In the formation of composite metal sheet by rolling superimposed sheets so as to bond them together, it is generally desirable to secure the starting sheets together to prevent relative motion between them. This is essential in the case where there is a pattern of stopweld material sandwiched between the sheets. Numerous joining methods are known in the art for securing the starting sheets together prior to rolling Spotwelding using resistance welding equipment is the method most frequently used. Normally, a spot-weld is placed in each of at least two opposing corners of the sheets.

While the spot-welding technique can be used for this purpose, it suffers from several drawbacks. It is difficult to form spot-welds which are small and yet possess sufficient strength to secure the sheets. Therefore, a greater amount of scrap is generated because of the size of the spot-welds. Further, spot-welding equipment is expensive and it normally includes electrical circuits in the generating and control units, which tend to increase down time for maintenance.

SUMMARY OF THE INVENTION In accordance with this invention, a simple mechanical technique has been developed for securing the two or more sheets of metal together. The technique involves a punch and die apparatus wherein a slug is extruded from a first sheet and embedded into a hole provided in a second sheet by the punching action of the slug. The punch never contacts the die itself and the resulting joint is between the slugfrom the first sheet and the second sheet in which it is embedded. A slug formed from the second sheet is sheared from the composite. By performing this operation in opposing corners of the sheets, they are secured together so as to prevent relative motion between them.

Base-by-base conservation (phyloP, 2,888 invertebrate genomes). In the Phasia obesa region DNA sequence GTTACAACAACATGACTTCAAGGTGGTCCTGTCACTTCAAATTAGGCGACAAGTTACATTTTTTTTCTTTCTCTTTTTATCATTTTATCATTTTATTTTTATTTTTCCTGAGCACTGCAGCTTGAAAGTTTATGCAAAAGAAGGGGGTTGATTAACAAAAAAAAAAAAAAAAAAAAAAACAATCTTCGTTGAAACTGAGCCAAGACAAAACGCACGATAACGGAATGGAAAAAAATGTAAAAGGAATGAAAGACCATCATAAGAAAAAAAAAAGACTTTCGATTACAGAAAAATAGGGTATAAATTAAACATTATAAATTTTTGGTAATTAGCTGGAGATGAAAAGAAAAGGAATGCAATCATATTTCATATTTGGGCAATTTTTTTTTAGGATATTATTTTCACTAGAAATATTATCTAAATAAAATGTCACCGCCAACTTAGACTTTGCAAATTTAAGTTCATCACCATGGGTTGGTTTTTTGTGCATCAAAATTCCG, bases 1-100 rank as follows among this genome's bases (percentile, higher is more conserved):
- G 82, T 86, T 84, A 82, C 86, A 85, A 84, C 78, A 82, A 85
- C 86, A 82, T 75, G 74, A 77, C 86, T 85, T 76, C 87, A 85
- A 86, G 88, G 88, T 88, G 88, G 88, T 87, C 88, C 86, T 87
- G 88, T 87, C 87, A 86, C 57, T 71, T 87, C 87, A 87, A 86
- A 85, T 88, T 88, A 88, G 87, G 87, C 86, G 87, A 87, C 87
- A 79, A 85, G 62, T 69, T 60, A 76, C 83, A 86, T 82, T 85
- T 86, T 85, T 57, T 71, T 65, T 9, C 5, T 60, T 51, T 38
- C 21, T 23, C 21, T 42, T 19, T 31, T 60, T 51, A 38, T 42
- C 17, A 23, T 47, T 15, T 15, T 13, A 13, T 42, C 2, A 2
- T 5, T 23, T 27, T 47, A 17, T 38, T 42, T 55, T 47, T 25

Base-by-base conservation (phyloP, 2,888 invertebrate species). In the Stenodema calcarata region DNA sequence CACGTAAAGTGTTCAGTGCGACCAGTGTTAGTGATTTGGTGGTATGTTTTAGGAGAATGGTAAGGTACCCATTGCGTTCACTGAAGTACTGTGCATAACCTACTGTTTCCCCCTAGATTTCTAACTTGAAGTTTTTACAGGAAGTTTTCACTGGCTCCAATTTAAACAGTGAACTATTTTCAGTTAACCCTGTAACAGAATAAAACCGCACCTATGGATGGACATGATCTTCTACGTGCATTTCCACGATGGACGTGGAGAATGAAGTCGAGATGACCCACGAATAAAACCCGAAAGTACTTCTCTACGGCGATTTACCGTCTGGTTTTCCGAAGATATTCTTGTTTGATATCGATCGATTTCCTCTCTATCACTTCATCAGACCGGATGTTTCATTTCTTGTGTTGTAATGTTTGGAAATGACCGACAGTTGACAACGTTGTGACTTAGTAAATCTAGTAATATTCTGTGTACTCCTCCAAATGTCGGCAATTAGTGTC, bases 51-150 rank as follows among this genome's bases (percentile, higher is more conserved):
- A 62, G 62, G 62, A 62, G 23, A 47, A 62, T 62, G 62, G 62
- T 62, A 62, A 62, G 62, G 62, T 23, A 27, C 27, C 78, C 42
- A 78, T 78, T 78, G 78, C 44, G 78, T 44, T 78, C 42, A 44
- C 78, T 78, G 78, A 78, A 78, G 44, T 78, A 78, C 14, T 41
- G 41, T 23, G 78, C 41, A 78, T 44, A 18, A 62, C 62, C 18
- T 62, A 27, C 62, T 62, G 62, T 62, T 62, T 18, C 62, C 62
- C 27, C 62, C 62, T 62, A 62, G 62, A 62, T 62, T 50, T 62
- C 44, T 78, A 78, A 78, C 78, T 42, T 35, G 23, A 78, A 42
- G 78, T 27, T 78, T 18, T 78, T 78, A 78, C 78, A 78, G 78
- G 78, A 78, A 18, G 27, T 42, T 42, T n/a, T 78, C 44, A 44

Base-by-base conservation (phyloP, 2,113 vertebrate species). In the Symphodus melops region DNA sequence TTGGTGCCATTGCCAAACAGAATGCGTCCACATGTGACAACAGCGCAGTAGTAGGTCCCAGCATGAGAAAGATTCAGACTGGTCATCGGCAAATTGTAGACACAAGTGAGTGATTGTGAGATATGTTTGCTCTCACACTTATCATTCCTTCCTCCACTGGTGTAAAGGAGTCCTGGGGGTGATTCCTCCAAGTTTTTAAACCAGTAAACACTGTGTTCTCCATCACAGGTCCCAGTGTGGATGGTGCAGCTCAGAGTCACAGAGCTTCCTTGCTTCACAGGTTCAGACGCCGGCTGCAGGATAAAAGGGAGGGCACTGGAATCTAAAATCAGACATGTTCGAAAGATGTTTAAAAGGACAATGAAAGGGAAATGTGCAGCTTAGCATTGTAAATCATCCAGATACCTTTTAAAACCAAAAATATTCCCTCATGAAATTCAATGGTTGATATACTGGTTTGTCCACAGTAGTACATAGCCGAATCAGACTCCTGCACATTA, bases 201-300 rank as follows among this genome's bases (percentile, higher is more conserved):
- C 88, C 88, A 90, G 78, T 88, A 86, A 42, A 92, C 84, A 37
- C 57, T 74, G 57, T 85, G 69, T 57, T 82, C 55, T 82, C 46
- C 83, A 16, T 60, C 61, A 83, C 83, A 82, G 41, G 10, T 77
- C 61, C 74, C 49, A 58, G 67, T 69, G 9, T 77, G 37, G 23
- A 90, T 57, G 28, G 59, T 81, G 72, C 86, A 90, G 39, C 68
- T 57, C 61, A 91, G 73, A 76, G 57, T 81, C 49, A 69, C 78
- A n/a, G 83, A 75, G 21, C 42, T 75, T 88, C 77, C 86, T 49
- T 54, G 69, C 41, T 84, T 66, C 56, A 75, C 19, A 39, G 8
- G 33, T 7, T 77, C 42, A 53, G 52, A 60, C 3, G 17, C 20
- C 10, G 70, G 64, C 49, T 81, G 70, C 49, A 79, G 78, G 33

Accordingly, it is an object of this invention to provide a process for mechanically joining at least two sheets of metal together, wherein a slug of metal from a first sheet is embedded in a second sheet.

It is another object of this invention to provide a process as above. wherein the at least two sheets afterjoining are pressure welded together to form a composite metal sheet.

It is a further object of this invention to form a composite metal sheet as above, wherein a pattern of stopweld material is sandwiched between the original sheets of metal.

It is a further object of this invention to provide an apparatus in the nature of a punch and die for extruding a slug of metal from a first sheet of metal and embedding it into a second sheet of metal upon which the first is superimposed.

It is a further object of this invention to provide an apparatus as above wherein the punch may have a larger or smaller diameter than the diamerter of the die cavity.

It is a further object of this invention to provide a composite metal blank comprising at least two sheets of metal for forming into a composite metal sheet wherein the blank has at least two joints comprising a slug of metal from a first superimposed sheet embedded in a second sheet.

It is a further object of this invention to provide a composite metal blank as above, wherein a pattern of stop-weld material is sandwiched between the original sheets.

It is a further object of this invention to provide a mechanicaljoint forjoining at least two sheets of metal together, wherein a slug of metal from a first sheet of metal is embedded in a second sheet of metal upon which the first is superimposed, the slug of metal having web portions still connected to the first sheet of metal.

Other objects and advantages will become more apparent from the following description and drawings, in which: